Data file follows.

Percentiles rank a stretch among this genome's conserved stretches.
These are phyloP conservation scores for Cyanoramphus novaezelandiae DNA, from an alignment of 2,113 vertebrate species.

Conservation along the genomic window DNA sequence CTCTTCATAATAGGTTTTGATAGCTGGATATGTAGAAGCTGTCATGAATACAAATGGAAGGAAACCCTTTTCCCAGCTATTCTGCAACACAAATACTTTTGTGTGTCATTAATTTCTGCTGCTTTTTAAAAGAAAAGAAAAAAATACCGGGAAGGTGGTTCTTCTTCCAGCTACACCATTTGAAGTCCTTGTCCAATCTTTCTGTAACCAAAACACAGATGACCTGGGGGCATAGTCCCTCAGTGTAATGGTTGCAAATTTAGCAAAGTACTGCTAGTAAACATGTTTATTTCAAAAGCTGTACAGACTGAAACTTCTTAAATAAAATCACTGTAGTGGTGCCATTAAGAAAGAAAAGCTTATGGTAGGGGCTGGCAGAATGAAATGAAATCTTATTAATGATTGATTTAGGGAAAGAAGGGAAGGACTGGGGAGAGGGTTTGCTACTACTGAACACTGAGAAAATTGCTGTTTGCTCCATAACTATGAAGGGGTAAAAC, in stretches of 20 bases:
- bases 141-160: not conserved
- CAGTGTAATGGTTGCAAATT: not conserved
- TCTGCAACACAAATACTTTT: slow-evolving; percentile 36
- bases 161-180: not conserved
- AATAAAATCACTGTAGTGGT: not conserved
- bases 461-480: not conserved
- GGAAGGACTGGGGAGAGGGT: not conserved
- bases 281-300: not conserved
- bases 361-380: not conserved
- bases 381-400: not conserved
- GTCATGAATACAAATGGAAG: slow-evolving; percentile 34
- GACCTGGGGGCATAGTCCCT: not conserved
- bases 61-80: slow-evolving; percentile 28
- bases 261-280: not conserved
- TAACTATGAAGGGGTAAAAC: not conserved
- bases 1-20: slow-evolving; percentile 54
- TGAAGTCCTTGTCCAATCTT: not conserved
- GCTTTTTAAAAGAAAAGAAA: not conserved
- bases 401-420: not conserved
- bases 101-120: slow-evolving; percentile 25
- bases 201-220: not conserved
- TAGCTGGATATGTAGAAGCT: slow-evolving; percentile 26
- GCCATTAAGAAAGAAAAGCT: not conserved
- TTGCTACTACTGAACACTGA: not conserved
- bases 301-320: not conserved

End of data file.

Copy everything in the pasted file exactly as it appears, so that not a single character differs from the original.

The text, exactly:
Percentiles rank a stretch among this genome's conserved stretches.
These are phyloP conservation scores for Cyanoramphus novaezelandiae DNA, from an alignment of 2,113 vertebrate species.

Conservation along the genomic window DNA sequence CTCTTCATAATAGGTTTTGATAGCTGGATATGTAGAAGCTGTCATGAATACAAATGGAAGGAAACCCTTTTCCCAGCTATTCTGCAACACAAATACTTTTGTGTGTCATTAATTTCTGCTGCTTTTTAAAAGAAAAGAAAAAAATACCGGGAAGGTGGTTCTTCTTCCAGCTACACCATTTGAAGTCCTTGTCCAATCTTTCTGTAACCAAAACACAGATGACCTGGGGGCATAGTCCCTCAGTGTAATGGTTGCAAATTTAGCAAAGTACTGCTAGTAAACATGTTTATTTCAAAAGCTGTACAGACTGAAACTTCTTAAATAAAATCACTGTAGTGGTGCCATTAAGAAAGAAAAGCTTATGGTAGGGGCTGGCAGAATGAAATGAAATCTTATTAATGATTGATTTAGGGAAAGAAGGGAAGGACTGGGGAGAGGGTTTGCTACTACTGAACACTGAGAAAATTGCTGTTTGCTCCATAACTATGAAGGGGTAAAAC, in stretches of 20 bases:
- bases 141-160: not conserved
- CAGTGTAATGGTTGCAAATT: not conserved
- TCTGCAACACAAATACTTTT: slow-evolving; percentile 36
- bases 161-180: not conserved
- AATAAAATCACTGTAGTGGT: not conserved
- bases 461-480: not conserved
- GGAAGGACTGGGGAGAGGGT: not conserved
- bases 281-300: not conserved
- bases 361-380: not conserved
- bases 381-400: not conserved
- GTCATGAATACAAATGGAAG: slow-evolving; percentile 34
- GACCTGGGGGCATAGTCCCT: not conserved
- bases 61-80: slow-evolving; percentile 28
- bases 261-280: not conserved
- TAACTATGAAGGGGTAAAAC: not conserved
- bases 1-20: slow-evolving; percentile 54
- TGAAGTCCTTGTCCAATCTT: not conserved
- GCTTTTTAAAAGAAAAGAAA: not conserved
- bases 401-420: not conserved
- bases 101-120: slow-evolving; percentile 25
- bases 201-220: not conserved
- TAGCTGGATATGTAGAAGCT: slow-evolving; percentile 26
- GCCATTAAGAAAGAAAAGCT: not conserved
- TTGCTACTACTGAACACTGA: not conserved
- bases 301-320: not conserved